How, exactly, was Grinch supposed to fix all that? And exactly how fast was he supposed to fix it?

“There was just such a disgusted feeling from the way we played last year, you know?” said linebacker DaShaun White. “Like, we were itching. Like, ‘Whoever’s gonna take us to where we want to be, please bring ‘em in here and we’ll be waiting for him ready to work.”

Lincoln Riley’s first big hire, it turns out, was a home run. The data might have seemed implausible going into the season — impossible to the truly devout critics — but after 12 games, it is irrefutable.

Oklahoma has the top-ranked total defense in the Big 12 Conference. OU allowed 10 fewer total yards than TCU this season (4,033 to 4,043) and ranks No. 1 in the league in fewest yards allowed — 336.1 per game. That’s 123 yards per game better than last season.

OU’s scoring average of 24.7 points per game is almost 10 points per game better than last year’s average (33.3).

And the nation’s No. 129 pass defense? It’s now the Big 12’s No. 1 pass defense, giving up just 195.9 yards per game, or 98 yards per game better than last year.

Want to just compare the numbers against Big 12 opposition?

Oklahoma wins the title for total yards allowed in nine conference games (330.6 per game), as well as for passing yards allowed (190.4). OU also ranks No. 3 in scoring defense, No. 2 in rushing defense, and No. 2 in pass efficiency defense.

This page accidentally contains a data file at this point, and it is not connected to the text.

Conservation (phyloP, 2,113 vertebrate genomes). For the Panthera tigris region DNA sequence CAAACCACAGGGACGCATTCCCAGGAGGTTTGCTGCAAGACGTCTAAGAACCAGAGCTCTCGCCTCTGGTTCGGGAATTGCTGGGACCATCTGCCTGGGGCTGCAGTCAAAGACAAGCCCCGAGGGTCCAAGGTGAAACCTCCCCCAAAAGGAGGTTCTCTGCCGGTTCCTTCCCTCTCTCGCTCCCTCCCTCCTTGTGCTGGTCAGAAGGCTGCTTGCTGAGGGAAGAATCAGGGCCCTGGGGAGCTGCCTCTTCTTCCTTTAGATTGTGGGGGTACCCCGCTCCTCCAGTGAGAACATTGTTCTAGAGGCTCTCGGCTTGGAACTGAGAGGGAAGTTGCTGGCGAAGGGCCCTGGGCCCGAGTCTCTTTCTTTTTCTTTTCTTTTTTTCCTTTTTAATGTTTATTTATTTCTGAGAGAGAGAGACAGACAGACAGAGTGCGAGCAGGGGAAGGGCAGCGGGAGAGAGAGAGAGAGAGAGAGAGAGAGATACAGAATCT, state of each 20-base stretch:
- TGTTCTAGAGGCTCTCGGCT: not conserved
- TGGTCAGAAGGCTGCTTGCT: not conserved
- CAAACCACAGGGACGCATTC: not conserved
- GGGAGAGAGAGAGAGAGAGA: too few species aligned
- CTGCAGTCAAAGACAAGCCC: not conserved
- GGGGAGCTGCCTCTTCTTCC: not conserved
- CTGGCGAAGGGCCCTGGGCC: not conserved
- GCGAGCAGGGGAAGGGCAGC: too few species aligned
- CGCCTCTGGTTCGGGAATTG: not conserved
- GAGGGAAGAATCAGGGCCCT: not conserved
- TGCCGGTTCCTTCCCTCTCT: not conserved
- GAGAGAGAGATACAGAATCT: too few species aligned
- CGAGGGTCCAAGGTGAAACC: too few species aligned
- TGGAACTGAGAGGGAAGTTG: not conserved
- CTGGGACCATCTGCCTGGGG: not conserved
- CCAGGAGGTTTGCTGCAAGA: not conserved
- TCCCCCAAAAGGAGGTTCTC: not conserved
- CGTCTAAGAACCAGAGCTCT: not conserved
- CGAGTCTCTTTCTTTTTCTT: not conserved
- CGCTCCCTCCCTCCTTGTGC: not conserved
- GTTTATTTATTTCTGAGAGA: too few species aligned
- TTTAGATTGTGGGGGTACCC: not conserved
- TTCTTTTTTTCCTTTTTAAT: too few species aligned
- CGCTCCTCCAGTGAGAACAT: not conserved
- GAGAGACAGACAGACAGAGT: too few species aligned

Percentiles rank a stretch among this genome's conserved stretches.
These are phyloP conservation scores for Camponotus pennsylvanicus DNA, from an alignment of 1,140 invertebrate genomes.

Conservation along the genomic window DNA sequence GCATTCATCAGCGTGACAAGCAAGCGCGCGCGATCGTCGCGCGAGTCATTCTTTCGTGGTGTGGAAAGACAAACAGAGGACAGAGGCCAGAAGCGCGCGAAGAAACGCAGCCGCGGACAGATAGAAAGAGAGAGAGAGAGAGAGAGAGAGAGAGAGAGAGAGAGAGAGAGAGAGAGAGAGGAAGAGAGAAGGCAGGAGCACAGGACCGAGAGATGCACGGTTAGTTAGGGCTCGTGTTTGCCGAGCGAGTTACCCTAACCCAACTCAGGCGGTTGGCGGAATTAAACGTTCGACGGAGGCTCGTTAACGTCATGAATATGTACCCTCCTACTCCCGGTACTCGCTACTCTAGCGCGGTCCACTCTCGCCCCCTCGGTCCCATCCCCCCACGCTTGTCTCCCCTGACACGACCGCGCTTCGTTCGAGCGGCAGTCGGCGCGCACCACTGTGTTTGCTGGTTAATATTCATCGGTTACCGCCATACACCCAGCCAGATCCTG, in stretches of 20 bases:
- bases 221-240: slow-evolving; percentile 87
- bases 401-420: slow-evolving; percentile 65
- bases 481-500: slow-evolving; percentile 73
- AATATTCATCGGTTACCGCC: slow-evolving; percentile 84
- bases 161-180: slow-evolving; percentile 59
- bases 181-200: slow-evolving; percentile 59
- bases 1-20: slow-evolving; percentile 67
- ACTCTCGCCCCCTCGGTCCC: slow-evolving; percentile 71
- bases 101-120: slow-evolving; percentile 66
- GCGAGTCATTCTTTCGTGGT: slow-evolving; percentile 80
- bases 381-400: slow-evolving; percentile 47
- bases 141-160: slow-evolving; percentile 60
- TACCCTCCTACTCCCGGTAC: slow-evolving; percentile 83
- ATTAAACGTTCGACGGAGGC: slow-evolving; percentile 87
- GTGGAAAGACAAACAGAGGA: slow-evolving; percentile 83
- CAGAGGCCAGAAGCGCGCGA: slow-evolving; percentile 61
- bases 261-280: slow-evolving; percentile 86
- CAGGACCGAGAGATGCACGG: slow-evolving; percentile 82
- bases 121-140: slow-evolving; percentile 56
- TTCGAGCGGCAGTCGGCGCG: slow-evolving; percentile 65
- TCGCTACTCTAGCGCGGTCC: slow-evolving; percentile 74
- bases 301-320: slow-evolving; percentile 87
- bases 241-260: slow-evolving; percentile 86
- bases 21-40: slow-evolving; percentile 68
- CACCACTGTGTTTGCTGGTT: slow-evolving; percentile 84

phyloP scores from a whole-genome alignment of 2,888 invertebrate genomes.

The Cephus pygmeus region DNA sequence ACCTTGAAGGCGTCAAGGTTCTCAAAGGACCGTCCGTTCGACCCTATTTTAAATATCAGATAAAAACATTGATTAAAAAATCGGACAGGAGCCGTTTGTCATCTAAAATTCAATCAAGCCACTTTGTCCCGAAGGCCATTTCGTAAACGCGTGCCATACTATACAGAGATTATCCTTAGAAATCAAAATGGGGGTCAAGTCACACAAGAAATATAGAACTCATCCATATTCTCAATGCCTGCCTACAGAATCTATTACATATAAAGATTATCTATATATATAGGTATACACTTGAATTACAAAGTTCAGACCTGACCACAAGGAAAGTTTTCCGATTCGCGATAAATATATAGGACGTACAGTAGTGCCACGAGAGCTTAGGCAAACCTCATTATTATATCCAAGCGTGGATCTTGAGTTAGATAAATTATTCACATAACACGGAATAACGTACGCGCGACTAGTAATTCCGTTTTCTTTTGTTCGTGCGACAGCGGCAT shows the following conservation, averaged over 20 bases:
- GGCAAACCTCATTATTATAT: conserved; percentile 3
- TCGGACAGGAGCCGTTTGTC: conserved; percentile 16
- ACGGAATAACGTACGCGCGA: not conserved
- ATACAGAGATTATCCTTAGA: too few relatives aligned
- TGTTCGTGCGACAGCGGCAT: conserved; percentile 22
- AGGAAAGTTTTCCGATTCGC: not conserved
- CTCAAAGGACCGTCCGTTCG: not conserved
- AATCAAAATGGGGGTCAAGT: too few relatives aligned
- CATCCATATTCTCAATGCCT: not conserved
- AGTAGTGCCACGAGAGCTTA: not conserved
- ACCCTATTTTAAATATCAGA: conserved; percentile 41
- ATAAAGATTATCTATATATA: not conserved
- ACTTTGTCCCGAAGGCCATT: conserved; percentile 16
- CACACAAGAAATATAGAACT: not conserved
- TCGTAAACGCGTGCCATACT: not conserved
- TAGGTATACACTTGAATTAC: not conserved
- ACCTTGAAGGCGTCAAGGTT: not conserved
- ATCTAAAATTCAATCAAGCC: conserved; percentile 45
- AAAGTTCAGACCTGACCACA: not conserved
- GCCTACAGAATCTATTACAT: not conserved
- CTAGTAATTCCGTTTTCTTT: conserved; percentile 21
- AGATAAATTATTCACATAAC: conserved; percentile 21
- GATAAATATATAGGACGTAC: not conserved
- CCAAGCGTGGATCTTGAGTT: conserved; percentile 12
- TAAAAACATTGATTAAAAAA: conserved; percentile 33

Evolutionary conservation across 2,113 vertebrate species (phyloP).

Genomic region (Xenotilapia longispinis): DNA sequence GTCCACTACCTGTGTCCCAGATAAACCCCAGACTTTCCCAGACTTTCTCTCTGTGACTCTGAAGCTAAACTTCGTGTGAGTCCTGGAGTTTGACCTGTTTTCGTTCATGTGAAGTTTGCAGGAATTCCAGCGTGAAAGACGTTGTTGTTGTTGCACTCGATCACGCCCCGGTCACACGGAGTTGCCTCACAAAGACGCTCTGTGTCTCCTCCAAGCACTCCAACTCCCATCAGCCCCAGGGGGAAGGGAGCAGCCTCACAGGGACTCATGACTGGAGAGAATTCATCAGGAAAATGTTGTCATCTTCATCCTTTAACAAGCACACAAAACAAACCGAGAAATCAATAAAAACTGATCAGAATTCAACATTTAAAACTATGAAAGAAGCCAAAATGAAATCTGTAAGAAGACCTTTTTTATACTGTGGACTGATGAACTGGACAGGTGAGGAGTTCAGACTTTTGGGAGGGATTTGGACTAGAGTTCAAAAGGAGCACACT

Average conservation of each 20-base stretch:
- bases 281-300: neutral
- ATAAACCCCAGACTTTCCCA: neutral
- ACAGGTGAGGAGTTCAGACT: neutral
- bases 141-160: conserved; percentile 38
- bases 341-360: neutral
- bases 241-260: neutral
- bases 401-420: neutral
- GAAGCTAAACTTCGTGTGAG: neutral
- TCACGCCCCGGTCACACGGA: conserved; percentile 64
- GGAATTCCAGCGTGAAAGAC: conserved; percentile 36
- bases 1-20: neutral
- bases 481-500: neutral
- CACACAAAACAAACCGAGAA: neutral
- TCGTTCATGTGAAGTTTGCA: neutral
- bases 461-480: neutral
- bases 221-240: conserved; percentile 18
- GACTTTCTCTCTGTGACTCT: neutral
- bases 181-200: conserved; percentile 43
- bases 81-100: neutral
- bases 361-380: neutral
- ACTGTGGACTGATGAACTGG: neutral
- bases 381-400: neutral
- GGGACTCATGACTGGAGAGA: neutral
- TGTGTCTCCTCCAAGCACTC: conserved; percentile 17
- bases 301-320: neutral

And while the Sooners have been one of the nation’s worst at getting takeaways, they have gotten off the field to end each of the last four games — three tense victories and a rivalry game on the road — with an interception.

As the season wound own through November and into December, against some of the best opposition they’ve faced all season, the Oklahoma defense is playing better than ever.

Saturday’s rematch against Baylor at AT&T Stadium in Arlington, Texas, represents something of a full-circle moment: OU started playing truly dominant defense after halftime of a 34-31 win at Baylor on Nov. 16.

In its last 2 ½ games (Baylor, TCU and Oklahoma State), Oklahoma allowed just 608 total yards (243.2 per game), 35 first downs (11.7 per game) and 306 passing yards (108.7 per game) on 32-of-64 passing with zero touchdowns and three interceptions. The Sooners in that span also gave up just 91.7 rushing yards per game and an average of 3.9 yards per carry.

The change wasn’t immediate. But it was drastic.

“With any type of change there’s going to be bumps in the road and we had those bumps in the road,” Murray said. “Where we’re at right now as a team, we’ve come a long way and we’ve made a bunch of strides.”

Grinch wasn’t invited to Little Rock next week as a finalist for the Frank Broyles Award — that goes to the top assistant coach in college football — but with numbers like that, he probably should have been.

So how did Grinch do it?

“We just had to get rid of the old mindset of the defense and adapt coach Grinch’s mindset,” said defensive end Ronnie Perkins. “It was just buying into what he was preaching and what he was saying. Then once the games started rolling along and we started seeing success on the field, I feel like everybody kind of bought in, like, ‘OK, this does work. Everything he preaches, it works.’ ”

It has been a process of trial and error, of growth and trust. Ultimately, players are playing better because their minds are clearer. There are fewer defensive calls, fewer what-ifs. There is only a strict set of guidelines and rules which apply no matter the offense, no matter the formation, no matter the play.